Equity concerns were voiced about the continually deteriorating plight of the Karakalpak people who inhabit the lower reaches near the Aral Sea. They are the end users of very polluted water, land, and air in the disaster zone near the Sea. The multi-year regional meteorological drought, food shortages, and news about the declining extent of glaciers in the Pamirs (an indicator of long-term climate change in the region) has led to an attitude change in Central Asian governments concerning climate issues. They are increasingly aware of their growing vulnerability to climate variability, extremes, and change. As a result, there appears to be a resurgent interest in Uzbekistan (and from some Russian political figures) for water transfer from Siberian rivers to arid Central Asia.

Several activities proposed relate directly to water resources, climate considerations, capacity building, equity issues, and regional cooperation and development:

  • A central point of concern is the widely acknowledged inefficiency in the use of water in Central Asia’s three major rivers (the Amudarya, the Syrdarya, and the Karakum Canal, among the longest manmade canals in the world). Improved efficiency in agriculture, a reallocation of water among sectors using water more efficiently, such as industries and services, as well as a shift from food self-sufficiency to food security should precede attempts to bring water supplies from other sources outside the basin.
  • Central Asia is caught between the blades of a proverbial pair of scissors: growing populations, and a possible dwindling supply of water in the region. Climate projections (scenarios) must be made in tandem with demographic projections (scenarios) over the next few decades.
  • There is an urgent and strong need for capacity building in the areas of water resource management, and climate studies and forecasting for Afghanistan specifically, and for the other states in the Amudarya basin in general. This will involve considerable coordinated support from donor nations.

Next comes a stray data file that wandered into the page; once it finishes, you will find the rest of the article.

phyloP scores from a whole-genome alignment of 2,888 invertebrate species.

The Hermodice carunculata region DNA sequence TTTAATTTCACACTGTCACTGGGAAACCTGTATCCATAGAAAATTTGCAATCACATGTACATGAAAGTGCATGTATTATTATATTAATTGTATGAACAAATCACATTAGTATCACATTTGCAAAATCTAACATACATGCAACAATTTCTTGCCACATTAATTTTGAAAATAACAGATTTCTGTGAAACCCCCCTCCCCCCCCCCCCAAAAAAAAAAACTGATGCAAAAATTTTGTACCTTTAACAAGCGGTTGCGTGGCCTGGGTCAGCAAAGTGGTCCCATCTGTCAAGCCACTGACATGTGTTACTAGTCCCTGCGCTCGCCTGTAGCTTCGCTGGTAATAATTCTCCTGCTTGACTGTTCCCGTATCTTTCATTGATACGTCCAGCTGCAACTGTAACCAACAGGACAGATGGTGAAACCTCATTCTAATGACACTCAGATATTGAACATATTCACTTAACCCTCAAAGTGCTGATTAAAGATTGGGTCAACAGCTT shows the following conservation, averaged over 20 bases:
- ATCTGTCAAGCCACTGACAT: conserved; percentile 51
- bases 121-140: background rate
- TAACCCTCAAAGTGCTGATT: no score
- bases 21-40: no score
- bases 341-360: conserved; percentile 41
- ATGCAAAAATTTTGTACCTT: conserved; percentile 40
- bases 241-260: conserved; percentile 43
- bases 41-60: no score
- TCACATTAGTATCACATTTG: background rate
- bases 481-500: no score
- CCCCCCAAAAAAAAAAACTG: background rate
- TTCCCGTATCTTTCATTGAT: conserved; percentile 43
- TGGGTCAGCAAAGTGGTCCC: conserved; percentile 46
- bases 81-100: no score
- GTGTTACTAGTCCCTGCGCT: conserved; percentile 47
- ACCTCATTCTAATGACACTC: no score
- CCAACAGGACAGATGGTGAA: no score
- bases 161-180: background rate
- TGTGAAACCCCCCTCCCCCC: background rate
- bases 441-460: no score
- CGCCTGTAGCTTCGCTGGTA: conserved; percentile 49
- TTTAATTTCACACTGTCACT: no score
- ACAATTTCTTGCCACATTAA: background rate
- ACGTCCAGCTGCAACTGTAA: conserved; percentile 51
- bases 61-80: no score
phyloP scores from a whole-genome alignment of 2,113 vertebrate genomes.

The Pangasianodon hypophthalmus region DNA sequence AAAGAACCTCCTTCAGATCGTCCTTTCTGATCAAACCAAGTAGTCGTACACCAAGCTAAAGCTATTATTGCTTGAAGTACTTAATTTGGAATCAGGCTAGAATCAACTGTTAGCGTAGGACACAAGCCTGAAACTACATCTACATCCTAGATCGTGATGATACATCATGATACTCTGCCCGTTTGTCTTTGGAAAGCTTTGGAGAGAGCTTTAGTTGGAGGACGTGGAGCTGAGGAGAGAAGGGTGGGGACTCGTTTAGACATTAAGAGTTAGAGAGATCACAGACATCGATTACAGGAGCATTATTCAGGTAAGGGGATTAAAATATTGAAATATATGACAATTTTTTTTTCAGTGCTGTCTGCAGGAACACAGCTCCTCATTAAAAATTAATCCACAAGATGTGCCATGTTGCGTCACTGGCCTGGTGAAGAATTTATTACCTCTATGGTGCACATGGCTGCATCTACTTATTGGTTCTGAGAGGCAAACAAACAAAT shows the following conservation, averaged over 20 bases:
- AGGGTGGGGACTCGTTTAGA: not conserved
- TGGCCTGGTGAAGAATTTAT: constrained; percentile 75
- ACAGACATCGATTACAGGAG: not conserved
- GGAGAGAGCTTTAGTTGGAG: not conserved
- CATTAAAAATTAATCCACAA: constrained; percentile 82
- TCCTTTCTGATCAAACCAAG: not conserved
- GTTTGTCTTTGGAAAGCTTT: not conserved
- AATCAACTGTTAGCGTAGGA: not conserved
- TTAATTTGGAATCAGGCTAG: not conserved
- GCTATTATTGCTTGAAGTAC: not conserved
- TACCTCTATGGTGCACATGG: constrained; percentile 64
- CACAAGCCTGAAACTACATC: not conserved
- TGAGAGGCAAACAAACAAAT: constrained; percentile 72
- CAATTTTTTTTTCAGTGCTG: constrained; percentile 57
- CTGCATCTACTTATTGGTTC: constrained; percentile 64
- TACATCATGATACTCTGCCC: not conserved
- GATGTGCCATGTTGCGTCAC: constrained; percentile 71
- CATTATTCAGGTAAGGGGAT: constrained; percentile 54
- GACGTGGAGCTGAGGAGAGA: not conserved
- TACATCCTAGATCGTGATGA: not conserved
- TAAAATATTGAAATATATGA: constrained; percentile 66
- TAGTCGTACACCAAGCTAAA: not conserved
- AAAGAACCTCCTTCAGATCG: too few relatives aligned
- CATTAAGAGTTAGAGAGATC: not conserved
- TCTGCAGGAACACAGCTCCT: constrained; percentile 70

• There is a need to identify all of the climate- and water-related national and regional early warning systems in the Central Asian Republics and Afghanistan. This includes a restoration on a regional basis of the climate and climate-related monitoring networks. It is important, if not crucial, to consider how best to combine them and make them more effective.
  • There is a need for transparency with respect to streamflow withdrawals, usage, and efficiency of use ratings by Amudarya basin states, as well as Aral basin states, and overall climate monitoring (glacial melt, climate change, etc).
  • The inhabitants of Karakalpakstan are in dire need of international assistance with regard to health, access to clean water, employment (re-education and training).
  • Donor organizations need to consider how best to coordinate their activities in “Greater Central Asia.” Donor countries need to deliver on their pledges for assistance in a timely fashion.

This Informal Planning Meeting was hosted by The Franklin Institute (Philadelphia, Pennsylvania), and was supported by NOAA’s Office of Global Programs and by ESIG at the National Center for Atmospheric Research (NCAR) in Boulder, Colorado. A full report for the meeting was prepared by ESIG with input from all of the 23 participants. It is available on line and in hard copy upon request. See the website at ccb

The IPM participants on the roof of The Franklin Institute, Philadelphia, during a break from deliberations. They represented 9 different countries as well as the United States.